With breaches becoming more commonplace than ever, organizations have increasingly taken efforts to improve their security and ensure that their assets are safe from malicious parties. Government agencies in particular are creating initiatives to bolster their cybersecurity endeavors, including developing the NIST framework and educating staff members on emerging threats. These endeavors will go a long way toward guaranteeing that sensitive information is protected while providing employees with the tools they need to be successful without compromising essential data.
Many organizations are getting better about teaching their workers appropriate security practices and regulating these processes. In fact, several senior congressional staffers recently went to a cybersecurity boot camp presented by Stanford University to learn more about the threat of being breached and develop ideas of how to mitigate the risks, according to the stanford report. When it’s a matter of national safety, government IT services will be important to ensuring that federal employees have the tools available to actively detect and remove any potential vulnerabilities, effectively reducing the chance for a breach to occur. Executives from Google and Facebook were among numerous industry security experts to present in cybersecurity workshops, providing government staff with the knowledge that will help them create better policies in this area.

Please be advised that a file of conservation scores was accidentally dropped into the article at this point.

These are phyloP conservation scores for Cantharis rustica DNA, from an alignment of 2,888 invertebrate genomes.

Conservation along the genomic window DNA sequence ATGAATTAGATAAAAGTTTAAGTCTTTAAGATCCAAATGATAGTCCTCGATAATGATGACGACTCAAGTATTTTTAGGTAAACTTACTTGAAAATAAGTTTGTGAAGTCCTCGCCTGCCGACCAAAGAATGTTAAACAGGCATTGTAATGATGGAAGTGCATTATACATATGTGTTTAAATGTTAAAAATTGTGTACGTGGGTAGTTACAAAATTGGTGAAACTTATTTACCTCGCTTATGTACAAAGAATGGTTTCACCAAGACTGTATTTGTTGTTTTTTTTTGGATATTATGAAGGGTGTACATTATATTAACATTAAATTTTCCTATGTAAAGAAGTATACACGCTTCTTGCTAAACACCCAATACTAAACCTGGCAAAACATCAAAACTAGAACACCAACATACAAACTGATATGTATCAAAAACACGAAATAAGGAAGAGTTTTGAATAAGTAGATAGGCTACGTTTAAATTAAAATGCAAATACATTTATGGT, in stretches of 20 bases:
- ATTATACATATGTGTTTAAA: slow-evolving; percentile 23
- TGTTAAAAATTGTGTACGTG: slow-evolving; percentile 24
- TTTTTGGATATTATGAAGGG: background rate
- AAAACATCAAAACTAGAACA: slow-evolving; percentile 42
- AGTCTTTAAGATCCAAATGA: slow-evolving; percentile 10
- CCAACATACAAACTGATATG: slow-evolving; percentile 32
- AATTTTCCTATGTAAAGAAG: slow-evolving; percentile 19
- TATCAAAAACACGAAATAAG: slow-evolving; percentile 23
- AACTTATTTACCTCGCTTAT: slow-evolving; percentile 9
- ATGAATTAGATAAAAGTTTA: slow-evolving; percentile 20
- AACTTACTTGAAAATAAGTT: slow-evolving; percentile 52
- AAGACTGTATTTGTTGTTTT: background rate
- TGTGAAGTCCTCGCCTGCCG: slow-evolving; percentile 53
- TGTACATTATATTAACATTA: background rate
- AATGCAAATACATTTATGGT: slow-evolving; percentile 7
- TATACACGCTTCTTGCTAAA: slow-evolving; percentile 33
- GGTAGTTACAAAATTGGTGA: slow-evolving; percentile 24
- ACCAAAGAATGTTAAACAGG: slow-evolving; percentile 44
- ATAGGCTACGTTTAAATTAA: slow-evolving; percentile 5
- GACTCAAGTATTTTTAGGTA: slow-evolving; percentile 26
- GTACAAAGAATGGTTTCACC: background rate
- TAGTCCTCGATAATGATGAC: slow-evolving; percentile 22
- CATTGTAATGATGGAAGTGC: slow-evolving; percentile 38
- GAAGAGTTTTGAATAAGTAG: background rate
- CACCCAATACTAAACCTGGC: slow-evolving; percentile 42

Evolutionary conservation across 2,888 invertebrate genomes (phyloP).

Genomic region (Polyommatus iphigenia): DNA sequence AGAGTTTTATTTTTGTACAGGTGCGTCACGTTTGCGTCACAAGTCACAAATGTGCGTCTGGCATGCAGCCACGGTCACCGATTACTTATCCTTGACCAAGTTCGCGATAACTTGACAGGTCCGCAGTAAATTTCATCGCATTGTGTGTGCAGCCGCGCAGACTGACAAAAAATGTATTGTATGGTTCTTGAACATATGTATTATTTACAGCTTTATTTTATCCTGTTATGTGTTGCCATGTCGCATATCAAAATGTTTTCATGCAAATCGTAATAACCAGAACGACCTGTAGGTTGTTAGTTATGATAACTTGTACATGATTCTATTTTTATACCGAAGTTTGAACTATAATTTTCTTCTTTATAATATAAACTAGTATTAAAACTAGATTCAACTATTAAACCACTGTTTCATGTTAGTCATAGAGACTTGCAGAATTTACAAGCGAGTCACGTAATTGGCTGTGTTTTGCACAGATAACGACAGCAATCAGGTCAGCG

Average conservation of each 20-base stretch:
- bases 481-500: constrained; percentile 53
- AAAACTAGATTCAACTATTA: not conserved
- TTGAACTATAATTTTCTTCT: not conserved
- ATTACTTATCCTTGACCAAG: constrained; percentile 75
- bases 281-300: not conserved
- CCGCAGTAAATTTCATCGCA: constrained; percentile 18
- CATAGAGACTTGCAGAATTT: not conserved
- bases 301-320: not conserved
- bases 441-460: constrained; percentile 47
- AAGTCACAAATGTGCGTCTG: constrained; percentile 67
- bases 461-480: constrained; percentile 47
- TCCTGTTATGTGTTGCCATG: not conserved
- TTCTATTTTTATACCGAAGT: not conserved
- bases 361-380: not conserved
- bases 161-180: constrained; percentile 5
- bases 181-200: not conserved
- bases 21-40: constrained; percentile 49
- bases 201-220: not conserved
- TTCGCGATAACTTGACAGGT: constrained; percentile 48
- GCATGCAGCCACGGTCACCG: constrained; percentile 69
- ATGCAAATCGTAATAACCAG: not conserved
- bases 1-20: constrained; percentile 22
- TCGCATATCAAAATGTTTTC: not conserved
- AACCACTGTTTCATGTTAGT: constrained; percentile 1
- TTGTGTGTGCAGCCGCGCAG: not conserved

“It’s no longer possible to ignore this issue,” former deputy secretary of Homeland Security Jane Holl Lute said, according to the Stanford Report. “We can do better today. We know a lot, but we’re just not doing it. It’s a jump ball right now.”
Improving cybersecurity methods
Government groups are in the difficult position of having to comply with industry standards and measure up to public expectations. Industry expert Catherine Gibson suggested to KBTX that federal organizations keep track of everything and continue to ask questions about potentially harmful materials. By simply being more aware of operations, agencies can ensure that they are not missing conflicting numbers and suspicious content. This type of mindset can also make staff more attentive to their password and file backup practices, bolstering overall protection of sensitive assets throughout a federal organization.
With government technology services, agencies can easily meet these requirements and keep out unauthorized users. These solutions will also provide a better chance for detecting and mitigating threats before they happen. This will give staff peace of mind and make federal decision-makers more accepting of new tools and features.